Small school with sky high aspirations

Year one students with some of the technology on offer at Our Lady of Mount Carmel. Photo: Alphonsus Fok
Year one students with some of the technology on offer at Our Lady of Mount Carmel. Photo: Alphonsus Fok

One of the smallest schools in the Sydney Archdiocese is achieving some of the biggest gains in academic results.

Our Lady of Mount Carmel at Waterloo has had incredible success in NAPLAN testing with every student achieving above both the state and national average in reading, spelling and numeracy.

And not wanting to rest on its laurels, the school with just 87 students – almost 60 per cent of them Indigenous – hopes to do even better in the 2019 exams which start next week and for the first time about half of schools will do the test online.

Focusing on STEM and in particular technology, the school is offering innovative subjects including drone piloting, robotics, Bee-Bots and coding which it hopes will challenge its students even further and build on its already impressive results.

Nestled among a mix of government housing and exclusive private real estate, the school with an average class size of just 15 is able to offer more personalised teaching and supervision of individual students capabilities.

A year one student preparing to launch a drone at Our Lady of Mount Carmel. Photo: Alphonsus Fok
A year one student preparing to launch a drone at Our Lady of Mount Carmel. Photo: Alphonsus Fok

Principal Steve Lemos said the OLMC school community shows “quality is more important than quantity”.

He said the teachers are now building on their success using technology to create content, and the students are using technology to demonstrate and apply their learning.

“Technology is the way of the future, so we are integrating it into the curriculum and basically seeing how far we can push the kids with it,” he said.

“Our NAPLAN results are very pleasing but we can’t stop there, we not only want to sustain them but also improve on them.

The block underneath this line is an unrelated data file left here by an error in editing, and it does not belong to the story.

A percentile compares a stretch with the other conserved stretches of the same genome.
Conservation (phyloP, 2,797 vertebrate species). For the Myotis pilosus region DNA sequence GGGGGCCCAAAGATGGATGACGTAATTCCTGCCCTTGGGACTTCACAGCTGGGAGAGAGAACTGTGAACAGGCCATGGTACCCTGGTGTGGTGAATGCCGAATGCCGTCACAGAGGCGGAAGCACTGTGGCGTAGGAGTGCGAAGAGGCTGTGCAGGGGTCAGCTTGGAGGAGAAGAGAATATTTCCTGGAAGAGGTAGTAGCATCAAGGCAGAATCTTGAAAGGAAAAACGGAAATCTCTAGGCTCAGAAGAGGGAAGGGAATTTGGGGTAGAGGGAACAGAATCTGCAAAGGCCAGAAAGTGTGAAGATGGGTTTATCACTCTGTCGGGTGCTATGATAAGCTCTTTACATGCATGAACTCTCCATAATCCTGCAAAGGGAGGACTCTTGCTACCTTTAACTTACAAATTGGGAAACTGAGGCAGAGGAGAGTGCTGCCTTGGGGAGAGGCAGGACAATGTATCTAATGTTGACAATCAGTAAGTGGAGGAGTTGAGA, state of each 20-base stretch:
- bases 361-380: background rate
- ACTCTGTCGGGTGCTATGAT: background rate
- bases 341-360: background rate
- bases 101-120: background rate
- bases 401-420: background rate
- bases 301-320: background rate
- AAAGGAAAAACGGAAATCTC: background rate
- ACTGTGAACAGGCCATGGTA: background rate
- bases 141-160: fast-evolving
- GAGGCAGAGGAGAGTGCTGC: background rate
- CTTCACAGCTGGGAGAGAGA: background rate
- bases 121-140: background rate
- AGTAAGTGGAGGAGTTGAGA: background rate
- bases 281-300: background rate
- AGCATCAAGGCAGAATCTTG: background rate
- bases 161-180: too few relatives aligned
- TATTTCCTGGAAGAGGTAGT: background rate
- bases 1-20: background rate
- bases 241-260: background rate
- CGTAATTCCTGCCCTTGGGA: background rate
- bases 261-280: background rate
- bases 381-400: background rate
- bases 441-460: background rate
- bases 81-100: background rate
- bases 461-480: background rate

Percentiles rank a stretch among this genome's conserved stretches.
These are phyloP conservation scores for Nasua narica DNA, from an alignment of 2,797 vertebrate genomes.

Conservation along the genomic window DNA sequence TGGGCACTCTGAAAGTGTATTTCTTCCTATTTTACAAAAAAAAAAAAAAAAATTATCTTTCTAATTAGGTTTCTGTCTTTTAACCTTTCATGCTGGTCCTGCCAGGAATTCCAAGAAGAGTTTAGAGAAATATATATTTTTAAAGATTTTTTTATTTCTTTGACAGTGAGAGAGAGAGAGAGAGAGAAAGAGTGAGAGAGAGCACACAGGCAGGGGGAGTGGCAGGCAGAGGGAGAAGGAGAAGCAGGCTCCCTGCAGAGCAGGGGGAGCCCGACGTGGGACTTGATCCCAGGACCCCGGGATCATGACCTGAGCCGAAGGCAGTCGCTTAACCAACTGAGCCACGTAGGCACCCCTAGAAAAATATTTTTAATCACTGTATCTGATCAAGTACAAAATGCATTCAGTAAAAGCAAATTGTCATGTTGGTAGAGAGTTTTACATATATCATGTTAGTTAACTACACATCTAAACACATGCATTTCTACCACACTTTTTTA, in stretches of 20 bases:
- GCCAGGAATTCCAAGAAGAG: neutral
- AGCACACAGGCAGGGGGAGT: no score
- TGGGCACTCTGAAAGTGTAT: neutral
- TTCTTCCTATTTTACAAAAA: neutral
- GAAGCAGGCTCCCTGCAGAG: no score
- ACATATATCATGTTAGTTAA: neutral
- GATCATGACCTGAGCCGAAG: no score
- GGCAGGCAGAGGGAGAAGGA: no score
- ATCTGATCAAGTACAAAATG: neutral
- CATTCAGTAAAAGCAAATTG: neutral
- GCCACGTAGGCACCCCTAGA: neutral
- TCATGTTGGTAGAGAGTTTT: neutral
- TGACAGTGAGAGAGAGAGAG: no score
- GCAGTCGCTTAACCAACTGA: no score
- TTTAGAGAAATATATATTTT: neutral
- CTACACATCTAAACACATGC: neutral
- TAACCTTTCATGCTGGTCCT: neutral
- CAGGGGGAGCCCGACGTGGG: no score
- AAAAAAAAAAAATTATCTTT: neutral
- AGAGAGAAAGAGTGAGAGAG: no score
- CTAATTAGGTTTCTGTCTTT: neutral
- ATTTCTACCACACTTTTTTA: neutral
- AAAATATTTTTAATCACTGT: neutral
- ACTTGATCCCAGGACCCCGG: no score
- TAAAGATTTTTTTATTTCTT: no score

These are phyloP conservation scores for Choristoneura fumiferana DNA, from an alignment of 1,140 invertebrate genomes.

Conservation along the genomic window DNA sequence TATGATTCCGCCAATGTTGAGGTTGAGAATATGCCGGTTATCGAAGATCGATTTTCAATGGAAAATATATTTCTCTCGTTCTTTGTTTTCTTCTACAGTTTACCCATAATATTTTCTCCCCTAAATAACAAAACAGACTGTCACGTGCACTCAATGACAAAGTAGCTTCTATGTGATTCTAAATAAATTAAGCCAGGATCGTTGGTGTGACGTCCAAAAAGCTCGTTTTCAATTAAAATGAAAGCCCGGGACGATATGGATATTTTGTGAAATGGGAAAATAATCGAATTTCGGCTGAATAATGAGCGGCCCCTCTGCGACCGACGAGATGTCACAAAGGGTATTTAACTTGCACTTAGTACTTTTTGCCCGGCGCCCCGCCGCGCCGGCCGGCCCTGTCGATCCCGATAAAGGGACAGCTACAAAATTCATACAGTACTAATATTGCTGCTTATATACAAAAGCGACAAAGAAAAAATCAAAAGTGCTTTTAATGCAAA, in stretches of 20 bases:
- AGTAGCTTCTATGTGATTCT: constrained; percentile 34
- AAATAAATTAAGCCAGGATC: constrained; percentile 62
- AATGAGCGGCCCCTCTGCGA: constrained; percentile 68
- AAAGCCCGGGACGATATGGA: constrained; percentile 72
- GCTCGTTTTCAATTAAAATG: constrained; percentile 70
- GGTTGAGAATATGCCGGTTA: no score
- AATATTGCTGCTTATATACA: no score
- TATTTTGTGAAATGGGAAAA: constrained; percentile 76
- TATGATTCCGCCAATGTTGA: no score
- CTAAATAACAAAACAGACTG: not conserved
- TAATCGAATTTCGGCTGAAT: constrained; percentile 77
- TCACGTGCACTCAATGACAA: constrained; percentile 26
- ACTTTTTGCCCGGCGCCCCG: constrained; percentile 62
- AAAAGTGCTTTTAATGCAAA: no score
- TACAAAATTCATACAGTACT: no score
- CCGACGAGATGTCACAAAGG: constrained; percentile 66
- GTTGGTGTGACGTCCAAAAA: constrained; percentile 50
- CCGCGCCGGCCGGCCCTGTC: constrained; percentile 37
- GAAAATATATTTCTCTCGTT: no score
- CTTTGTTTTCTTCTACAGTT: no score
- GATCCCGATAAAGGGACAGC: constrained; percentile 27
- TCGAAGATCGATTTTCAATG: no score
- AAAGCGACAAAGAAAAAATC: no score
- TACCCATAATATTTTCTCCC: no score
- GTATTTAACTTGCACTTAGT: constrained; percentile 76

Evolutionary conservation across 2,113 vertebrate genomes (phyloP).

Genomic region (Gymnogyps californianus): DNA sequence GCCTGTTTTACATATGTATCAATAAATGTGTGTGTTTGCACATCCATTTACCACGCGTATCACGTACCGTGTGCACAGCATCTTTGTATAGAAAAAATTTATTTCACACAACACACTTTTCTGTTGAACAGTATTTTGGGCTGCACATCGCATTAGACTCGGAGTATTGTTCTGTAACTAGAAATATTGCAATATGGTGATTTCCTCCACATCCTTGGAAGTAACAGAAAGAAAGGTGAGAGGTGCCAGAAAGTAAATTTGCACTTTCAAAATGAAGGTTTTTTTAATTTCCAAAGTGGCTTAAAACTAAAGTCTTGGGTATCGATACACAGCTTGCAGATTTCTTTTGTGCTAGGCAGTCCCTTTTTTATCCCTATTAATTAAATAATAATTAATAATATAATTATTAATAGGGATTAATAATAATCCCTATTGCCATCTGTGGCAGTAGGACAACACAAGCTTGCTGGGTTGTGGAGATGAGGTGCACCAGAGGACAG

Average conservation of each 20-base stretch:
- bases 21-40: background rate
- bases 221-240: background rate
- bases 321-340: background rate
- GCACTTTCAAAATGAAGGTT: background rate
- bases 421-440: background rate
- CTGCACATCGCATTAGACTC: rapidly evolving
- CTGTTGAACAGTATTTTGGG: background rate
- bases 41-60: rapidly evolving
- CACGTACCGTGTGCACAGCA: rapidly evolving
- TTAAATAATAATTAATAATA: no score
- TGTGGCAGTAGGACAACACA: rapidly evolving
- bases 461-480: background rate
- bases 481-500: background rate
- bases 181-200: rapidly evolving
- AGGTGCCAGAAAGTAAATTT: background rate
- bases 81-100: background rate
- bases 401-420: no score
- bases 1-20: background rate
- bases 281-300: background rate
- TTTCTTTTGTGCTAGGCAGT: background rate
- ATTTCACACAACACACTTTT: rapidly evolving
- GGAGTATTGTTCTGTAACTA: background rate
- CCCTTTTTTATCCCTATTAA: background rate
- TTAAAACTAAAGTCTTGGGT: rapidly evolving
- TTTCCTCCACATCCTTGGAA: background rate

“We are always aiming higher and as a school community have big expectations for the learning of all our students.

“Our school may be small, but it’s dynamic and future-focused and growing confident and resilient learners.”

Fr Paul Smithers proud of the school's academic success. Photo: Alphonsus Fok
Fr Paul Smithers proud of the school’s academic success. Photo: Alphonsus Fok

Attracting students from Waterloo, Rosebery, Redfern and Zetland, the school is not only one of the smallest but also oldest in the Archdiocese.

Opening its doors in 1858 and steeped in tradition, it is one of Sydney’s most historically significant schools with the Sisters of Mercy and Patrician Brothers both contributing to the rich Catholic heritage it enjoys today.

Parish priest Fr Paul Smithers said the school was “punching well above its weight” and he is very proud of its longevity and academic success.

“Even though we are in the middle of the city, there is such a village-type feel at the school which is lovely,” he said.

“There’s a real warmth and significant ownership in the spirit of the land of the school.

“Today we are a real multicultural community which is reflected in our students and have space to welcome new students.”